Thursday, August 25, 2016

Wednesday, August 24, 2016

What is a horse's respiratory rate?

Just for completeness - a normal respiratory rate for adult horses is 8 to 12 breaths per minute when at rest (in contrast, the normal adult human respiratory rate is 12 to 20 breaths per minute - this reflects the difference in size).

Tuesday, August 23, 2016

How do you check a horse's pulse?

I talked about equine heart rates - but you can't exactly put your fingers on a horse's wrist.

In fact, the normal place to check a horse's pulse is under the jaw. There's a facial artery that runs below and slightly behind the front corner of the eye that happens to be quite handy for this. It's generally the easy place because it's easy to immobilize the horse's head with a halter.

Two other places that are sometimes used are the back inside of the knee and the inside of the ankle on the front leg (which is pretty close to the wrist).

However, it can be challenging to take a horse's pulse properly, especially if they aren't being particularly cooperative. For this reason, a lot of horse barns have a stethoscope, and listen to the heart directly - you put the diaphragm just behind the elbow. This is also what most vets do.

Monday, August 22, 2016

What is a horse's heart rate?

A lot lower than ours! A healthy horse has a resting heart rate of 28-44 beats per minute. Foals, though, can have a heart rate as high as 120 at birth, dropping to 60 to 80 - basically, the heart rate slows with age until maturity.

Because of the large variation, horse owners should check regularly to make sure they know what's normal for that particular horse.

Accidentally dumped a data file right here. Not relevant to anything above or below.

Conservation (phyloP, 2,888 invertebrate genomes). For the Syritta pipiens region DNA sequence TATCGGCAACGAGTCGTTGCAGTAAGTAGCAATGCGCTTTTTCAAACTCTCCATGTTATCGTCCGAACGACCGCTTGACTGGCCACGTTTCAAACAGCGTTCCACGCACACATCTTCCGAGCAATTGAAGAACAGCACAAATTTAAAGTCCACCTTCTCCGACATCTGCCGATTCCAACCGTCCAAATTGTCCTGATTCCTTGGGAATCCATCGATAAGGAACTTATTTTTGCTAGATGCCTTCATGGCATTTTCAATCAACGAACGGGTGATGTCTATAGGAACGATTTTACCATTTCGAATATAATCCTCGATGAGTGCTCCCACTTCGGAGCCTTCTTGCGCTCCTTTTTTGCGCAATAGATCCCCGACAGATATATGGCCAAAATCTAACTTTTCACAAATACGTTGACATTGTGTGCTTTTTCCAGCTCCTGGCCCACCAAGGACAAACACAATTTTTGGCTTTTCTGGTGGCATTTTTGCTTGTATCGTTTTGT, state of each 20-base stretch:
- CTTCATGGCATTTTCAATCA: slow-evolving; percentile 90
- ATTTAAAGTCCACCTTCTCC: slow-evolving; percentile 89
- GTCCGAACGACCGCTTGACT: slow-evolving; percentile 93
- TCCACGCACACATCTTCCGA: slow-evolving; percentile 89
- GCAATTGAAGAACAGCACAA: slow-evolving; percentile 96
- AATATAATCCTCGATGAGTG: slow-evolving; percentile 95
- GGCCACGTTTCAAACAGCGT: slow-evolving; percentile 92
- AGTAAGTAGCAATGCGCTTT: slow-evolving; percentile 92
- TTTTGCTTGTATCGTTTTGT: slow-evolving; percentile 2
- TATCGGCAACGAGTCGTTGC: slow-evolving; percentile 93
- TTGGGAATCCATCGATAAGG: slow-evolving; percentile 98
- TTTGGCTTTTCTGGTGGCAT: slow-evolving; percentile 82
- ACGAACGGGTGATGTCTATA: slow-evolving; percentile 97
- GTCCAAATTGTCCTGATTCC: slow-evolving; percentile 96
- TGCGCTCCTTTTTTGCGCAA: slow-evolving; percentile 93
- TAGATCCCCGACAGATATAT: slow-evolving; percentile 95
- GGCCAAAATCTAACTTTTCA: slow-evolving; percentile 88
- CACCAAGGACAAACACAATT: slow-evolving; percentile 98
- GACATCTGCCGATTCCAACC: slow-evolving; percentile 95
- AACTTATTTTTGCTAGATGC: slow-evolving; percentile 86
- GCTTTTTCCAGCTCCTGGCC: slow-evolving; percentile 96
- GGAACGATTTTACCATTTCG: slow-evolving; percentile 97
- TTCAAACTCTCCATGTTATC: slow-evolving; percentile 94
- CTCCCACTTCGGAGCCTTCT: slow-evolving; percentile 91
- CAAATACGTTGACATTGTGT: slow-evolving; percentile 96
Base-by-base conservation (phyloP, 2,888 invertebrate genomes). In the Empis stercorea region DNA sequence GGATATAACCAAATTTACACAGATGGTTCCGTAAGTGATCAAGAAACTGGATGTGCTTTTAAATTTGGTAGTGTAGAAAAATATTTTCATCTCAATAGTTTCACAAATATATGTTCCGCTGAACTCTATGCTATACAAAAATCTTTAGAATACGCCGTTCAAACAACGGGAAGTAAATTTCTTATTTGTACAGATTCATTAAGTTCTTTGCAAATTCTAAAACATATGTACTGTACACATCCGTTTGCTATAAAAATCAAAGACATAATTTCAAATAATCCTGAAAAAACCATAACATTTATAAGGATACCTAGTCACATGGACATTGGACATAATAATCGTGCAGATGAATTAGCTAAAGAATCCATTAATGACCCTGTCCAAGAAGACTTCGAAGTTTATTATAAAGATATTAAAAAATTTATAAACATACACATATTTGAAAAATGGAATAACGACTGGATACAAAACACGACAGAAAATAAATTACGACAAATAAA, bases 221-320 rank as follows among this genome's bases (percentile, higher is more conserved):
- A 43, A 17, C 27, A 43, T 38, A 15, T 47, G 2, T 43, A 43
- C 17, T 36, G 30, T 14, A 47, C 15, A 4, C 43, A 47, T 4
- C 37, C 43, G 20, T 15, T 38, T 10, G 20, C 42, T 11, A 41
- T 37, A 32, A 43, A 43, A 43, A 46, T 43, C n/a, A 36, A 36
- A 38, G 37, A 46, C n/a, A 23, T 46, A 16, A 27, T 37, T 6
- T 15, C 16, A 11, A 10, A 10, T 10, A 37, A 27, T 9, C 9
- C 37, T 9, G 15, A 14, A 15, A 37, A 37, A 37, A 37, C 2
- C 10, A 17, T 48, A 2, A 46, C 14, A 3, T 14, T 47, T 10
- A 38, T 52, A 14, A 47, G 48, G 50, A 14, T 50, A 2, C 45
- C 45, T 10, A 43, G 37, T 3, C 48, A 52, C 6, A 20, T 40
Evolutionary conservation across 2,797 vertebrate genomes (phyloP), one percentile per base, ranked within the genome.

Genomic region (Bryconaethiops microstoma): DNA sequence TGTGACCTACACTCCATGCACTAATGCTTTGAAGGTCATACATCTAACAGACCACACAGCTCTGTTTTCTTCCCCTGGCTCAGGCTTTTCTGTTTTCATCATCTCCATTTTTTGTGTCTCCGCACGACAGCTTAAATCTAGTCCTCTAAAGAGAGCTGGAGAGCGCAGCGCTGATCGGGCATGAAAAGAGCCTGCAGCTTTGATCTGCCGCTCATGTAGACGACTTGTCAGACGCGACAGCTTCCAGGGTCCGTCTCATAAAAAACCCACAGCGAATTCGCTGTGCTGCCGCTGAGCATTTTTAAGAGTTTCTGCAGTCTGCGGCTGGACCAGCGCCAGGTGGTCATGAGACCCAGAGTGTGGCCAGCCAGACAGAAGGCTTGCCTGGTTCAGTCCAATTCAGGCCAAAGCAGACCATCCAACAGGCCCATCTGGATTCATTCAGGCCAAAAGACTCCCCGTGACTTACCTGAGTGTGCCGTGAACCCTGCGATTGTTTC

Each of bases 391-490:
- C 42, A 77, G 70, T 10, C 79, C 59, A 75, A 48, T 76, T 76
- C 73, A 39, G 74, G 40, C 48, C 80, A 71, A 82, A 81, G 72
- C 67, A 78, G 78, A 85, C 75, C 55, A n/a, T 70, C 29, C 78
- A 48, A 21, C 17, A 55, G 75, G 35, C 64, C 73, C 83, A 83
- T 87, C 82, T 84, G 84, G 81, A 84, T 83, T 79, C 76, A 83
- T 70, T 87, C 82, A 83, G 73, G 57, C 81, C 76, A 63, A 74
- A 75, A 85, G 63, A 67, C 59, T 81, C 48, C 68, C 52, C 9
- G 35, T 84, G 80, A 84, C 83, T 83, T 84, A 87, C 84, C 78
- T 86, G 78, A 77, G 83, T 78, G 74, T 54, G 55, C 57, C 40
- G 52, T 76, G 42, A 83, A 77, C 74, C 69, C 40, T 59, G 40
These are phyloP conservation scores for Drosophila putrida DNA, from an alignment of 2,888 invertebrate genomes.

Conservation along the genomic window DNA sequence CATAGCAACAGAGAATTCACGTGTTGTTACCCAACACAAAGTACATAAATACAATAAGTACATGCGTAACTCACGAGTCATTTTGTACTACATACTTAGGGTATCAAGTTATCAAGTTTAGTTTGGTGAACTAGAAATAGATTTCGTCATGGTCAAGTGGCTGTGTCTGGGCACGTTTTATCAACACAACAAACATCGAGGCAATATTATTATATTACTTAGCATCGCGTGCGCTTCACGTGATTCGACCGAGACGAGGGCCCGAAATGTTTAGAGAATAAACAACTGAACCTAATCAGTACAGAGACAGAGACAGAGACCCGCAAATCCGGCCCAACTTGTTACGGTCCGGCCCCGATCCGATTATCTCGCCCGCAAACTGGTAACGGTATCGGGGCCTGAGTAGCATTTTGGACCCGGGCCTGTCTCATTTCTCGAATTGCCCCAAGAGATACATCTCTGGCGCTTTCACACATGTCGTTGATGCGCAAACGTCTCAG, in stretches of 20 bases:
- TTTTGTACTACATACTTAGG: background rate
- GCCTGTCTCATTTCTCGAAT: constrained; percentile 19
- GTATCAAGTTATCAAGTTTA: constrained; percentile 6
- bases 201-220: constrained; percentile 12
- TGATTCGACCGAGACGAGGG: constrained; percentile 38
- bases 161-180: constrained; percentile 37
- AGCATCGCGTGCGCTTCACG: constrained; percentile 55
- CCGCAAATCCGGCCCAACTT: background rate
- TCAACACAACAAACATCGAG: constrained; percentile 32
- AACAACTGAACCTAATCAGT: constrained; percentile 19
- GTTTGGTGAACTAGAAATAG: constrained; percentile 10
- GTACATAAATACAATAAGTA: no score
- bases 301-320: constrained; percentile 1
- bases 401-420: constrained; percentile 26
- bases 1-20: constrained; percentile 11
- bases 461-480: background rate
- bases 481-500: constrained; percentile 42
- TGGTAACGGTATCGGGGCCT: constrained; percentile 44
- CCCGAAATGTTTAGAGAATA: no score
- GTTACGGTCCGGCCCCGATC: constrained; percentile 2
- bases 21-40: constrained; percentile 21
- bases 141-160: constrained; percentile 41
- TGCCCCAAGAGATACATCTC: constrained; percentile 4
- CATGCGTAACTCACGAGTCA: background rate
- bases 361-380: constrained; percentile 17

Friday, August 19, 2016

Should horses eat clover?

We tend to have an image of clover being a good plant. The picture of a cow or a horse up to their ankles in clover is common.

However, clover can often be too rich for horses, and should generally not be fed to ponies, especially in the spring. Clover just has a lot of sugar in it. Because of this a lot of people in the UK (where most people ride ponies) remove clover or fence horses away from it in the spring.

In the US and Canada, red and alsike clover are associated with poisonings, but it's not the clover itself that's toxic - it's mold that grows on it. Mowing can remove the mold. Red clover poisoning is mild - it just makes the horse slobber. Alsike clover poisoning can cause all kinds of problems, including liver problems. Oh, and both can, uh, give them diarrhea.

So, clover is not great for horses, but if it's mold free it's fine (and they like it) in moderation.

Thursday, August 18, 2016

Do horses get "spoiled"?

Oh, definitely. I've seen, far too many times, the end result of too many hugs and treats and too little discipline - and had to fix it.

It's often ponies - which tend to be a little more dominant anyway and when you combine that with kids who "love" them...

Wednesday, August 17, 2016

Do horses get vitiligo?

Vitiligo is a condition in which splotches of skin become bleached. It's seen in humans - obviously, it's more obvious in individuals of African descent. (Michael Jackson's "skin bleaching" was an extreme form of vitiligo).